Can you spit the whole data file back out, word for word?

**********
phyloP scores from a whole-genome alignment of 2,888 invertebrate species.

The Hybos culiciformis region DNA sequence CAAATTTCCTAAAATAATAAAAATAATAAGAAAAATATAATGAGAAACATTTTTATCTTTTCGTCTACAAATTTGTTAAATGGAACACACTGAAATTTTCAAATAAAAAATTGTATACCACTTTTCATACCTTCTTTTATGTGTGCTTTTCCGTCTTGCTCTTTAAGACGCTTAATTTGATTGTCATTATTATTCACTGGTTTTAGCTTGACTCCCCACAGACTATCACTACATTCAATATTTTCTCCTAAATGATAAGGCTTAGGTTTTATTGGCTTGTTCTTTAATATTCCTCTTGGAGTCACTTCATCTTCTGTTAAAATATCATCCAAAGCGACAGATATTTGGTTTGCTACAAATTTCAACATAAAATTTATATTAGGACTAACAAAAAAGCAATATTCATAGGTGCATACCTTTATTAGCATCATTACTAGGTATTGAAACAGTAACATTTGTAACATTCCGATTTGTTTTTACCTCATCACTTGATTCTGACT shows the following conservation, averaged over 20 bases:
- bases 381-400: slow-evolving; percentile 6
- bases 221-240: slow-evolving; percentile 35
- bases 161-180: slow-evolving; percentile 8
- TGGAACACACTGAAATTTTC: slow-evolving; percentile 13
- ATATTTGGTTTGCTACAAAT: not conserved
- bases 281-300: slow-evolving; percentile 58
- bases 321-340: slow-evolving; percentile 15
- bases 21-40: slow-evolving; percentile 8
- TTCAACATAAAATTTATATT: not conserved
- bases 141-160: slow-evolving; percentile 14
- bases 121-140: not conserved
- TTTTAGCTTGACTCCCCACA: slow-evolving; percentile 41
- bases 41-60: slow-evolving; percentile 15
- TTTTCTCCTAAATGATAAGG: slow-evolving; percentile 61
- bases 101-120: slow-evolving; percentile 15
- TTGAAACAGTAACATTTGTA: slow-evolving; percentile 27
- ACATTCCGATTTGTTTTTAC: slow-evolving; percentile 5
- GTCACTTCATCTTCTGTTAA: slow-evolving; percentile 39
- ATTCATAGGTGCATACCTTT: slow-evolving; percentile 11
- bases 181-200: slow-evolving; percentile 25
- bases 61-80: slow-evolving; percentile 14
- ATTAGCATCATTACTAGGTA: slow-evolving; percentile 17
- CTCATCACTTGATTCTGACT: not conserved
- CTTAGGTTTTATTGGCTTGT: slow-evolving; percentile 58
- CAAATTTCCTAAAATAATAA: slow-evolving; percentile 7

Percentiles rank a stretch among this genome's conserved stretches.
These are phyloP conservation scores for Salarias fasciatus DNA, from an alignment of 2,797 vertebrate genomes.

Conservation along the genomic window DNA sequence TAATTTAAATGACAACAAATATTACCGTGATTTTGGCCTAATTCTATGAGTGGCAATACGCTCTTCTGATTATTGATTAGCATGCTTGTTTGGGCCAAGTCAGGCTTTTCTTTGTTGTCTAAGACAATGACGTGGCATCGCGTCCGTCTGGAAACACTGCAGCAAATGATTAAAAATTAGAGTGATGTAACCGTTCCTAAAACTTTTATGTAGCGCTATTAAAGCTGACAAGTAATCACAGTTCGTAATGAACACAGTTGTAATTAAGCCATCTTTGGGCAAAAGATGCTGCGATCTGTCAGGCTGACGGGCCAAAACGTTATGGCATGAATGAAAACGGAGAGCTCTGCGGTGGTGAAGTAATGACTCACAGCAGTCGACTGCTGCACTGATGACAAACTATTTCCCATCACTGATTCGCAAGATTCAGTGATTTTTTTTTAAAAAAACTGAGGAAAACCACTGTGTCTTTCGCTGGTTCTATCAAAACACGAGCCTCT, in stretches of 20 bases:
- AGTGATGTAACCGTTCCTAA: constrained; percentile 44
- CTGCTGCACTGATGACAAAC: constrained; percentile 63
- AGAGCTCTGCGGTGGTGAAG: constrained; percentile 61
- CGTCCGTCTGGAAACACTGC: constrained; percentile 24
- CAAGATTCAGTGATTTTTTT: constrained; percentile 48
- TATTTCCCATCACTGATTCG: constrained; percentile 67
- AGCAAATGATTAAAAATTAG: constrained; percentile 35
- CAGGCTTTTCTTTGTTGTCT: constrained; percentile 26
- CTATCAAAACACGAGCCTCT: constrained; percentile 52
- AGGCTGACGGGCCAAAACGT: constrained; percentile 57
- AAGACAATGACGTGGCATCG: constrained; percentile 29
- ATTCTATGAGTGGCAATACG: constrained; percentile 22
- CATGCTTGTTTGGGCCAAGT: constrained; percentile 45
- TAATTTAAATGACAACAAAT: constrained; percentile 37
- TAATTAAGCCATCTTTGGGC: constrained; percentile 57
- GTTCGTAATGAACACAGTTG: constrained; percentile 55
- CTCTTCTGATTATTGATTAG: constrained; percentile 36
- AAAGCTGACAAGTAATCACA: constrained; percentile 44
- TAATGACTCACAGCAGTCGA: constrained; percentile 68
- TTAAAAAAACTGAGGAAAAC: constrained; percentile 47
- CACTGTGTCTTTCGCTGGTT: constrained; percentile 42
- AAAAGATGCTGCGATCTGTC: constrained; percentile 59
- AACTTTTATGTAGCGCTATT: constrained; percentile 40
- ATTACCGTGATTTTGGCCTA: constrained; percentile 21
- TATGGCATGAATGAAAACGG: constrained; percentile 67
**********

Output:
phyloP scores from a whole-genome alignment of 2,888 invertebrate species.

The Hybos culiciformis region DNA sequence CAAATTTCCTAAAATAATAAAAATAATAAGAAAAATATAATGAGAAACATTTTTATCTTTTCGTCTACAAATTTGTTAAATGGAACACACTGAAATTTTCAAATAAAAAATTGTATACCACTTTTCATACCTTCTTTTATGTGTGCTTTTCCGTCTTGCTCTTTAAGACGCTTAATTTGATTGTCATTATTATTCACTGGTTTTAGCTTGACTCCCCACAGACTATCACTACATTCAATATTTTCTCCTAAATGATAAGGCTTAGGTTTTATTGGCTTGTTCTTTAATATTCCTCTTGGAGTCACTTCATCTTCTGTTAAAATATCATCCAAAGCGACAGATATTTGGTTTGCTACAAATTTCAACATAAAATTTATATTAGGACTAACAAAAAAGCAATATTCATAGGTGCATACCTTTATTAGCATCATTACTAGGTATTGAAACAGTAACATTTGTAACATTCCGATTTGTTTTTACCTCATCACTTGATTCTGACT shows the following conservation, averaged over 20 bases:
- bases 381-400: slow-evolving; percentile 6
- bases 221-240: slow-evolving; percentile 35
- bases 161-180: slow-evolving; percentile 8
- TGGAACACACTGAAATTTTC: slow-evolving; percentile 13
- ATATTTGGTTTGCTACAAAT: not conserved
- bases 281-300: slow-evolving; percentile 58
- bases 321-340: slow-evolving; percentile 15
- bases 21-40: slow-evolving; percentile 8
- TTCAACATAAAATTTATATT: not conserved
- bases 141-160: slow-evolving; percentile 14
- bases 121-140: not conserved
- TTTTAGCTTGACTCCCCACA: slow-evolving; percentile 41
- bases 41-60: slow-evolving; percentile 15
- TTTTCTCCTAAATGATAAGG: slow-evolving; percentile 61
- bases 101-120: slow-evolving; percentile 15
- TTGAAACAGTAACATTTGTA: slow-evolving; percentile 27
- ACATTCCGATTTGTTTTTAC: slow-evolving; percentile 5
- GTCACTTCATCTTCTGTTAA: slow-evolving; percentile 39
- ATTCATAGGTGCATACCTTT: slow-evolving; percentile 11
- bases 181-200: slow-evolving; percentile 25
- bases 61-80: slow-evolving; percentile 14
- ATTAGCATCATTACTAGGTA: slow-evolving; percentile 17
- CTCATCACTTGATTCTGACT: not conserved
- CTTAGGTTTTATTGGCTTGT: slow-evolving; percentile 58
- CAAATTTCCTAAAATAATAA: slow-evolving; percentile 7

Percentiles rank a stretch among this genome's conserved stretches.
These are phyloP conservation scores for Salarias fasciatus DNA, from an alignment of 2,797 vertebrate genomes.

Conservation along the genomic window DNA sequence TAATTTAAATGACAACAAATATTACCGTGATTTTGGCCTAATTCTATGAGTGGCAATACGCTCTTCTGATTATTGATTAGCATGCTTGTTTGGGCCAAGTCAGGCTTTTCTTTGTTGTCTAAGACAATGACGTGGCATCGCGTCCGTCTGGAAACACTGCAGCAAATGATTAAAAATTAGAGTGATGTAACCGTTCCTAAAACTTTTATGTAGCGCTATTAAAGCTGACAAGTAATCACAGTTCGTAATGAACACAGTTGTAATTAAGCCATCTTTGGGCAAAAGATGCTGCGATCTGTCAGGCTGACGGGCCAAAACGTTATGGCATGAATGAAAACGGAGAGCTCTGCGGTGGTGAAGTAATGACTCACAGCAGTCGACTGCTGCACTGATGACAAACTATTTCCCATCACTGATTCGCAAGATTCAGTGATTTTTTTTTAAAAAAACTGAGGAAAACCACTGTGTCTTTCGCTGGTTCTATCAAAACACGAGCCTCT, in stretches of 20 bases:
- AGTGATGTAACCGTTCCTAA: constrained; percentile 44
- CTGCTGCACTGATGACAAAC: constrained; percentile 63
- AGAGCTCTGCGGTGGTGAAG: constrained; percentile 61
- CGTCCGTCTGGAAACACTGC: constrained; percentile 24
- CAAGATTCAGTGATTTTTTT: constrained; percentile 48
- TATTTCCCATCACTGATTCG: constrained; percentile 67
- AGCAAATGATTAAAAATTAG: constrained; percentile 35
- CAGGCTTTTCTTTGTTGTCT: constrained; percentile 26
- CTATCAAAACACGAGCCTCT: constrained; percentile 52
- AGGCTGACGGGCCAAAACGT: constrained; percentile 57
- AAGACAATGACGTGGCATCG: constrained; percentile 29
- ATTCTATGAGTGGCAATACG: constrained; percentile 22
- CATGCTTGTTTGGGCCAAGT: constrained; percentile 45
- TAATTTAAATGACAACAAAT: constrained; percentile 37
- TAATTAAGCCATCTTTGGGC: constrained; percentile 57
- GTTCGTAATGAACACAGTTG: constrained; percentile 55
- CTCTTCTGATTATTGATTAG: constrained; percentile 36
- AAAGCTGACAAGTAATCACA: constrained; percentile 44
- TAATGACTCACAGCAGTCGA: constrained; percentile 68
- TTAAAAAAACTGAGGAAAAC: constrained; percentile 47
- CACTGTGTCTTTCGCTGGTT: constrained; percentile 42
- AAAAGATGCTGCGATCTGTC: constrained; percentile 59
- AACTTTTATGTAGCGCTATT: constrained; percentile 40
- ATTACCGTGATTTTGGCCTA: constrained; percentile 21
- TATGGCATGAATGAAAACGG: constrained; percentile 67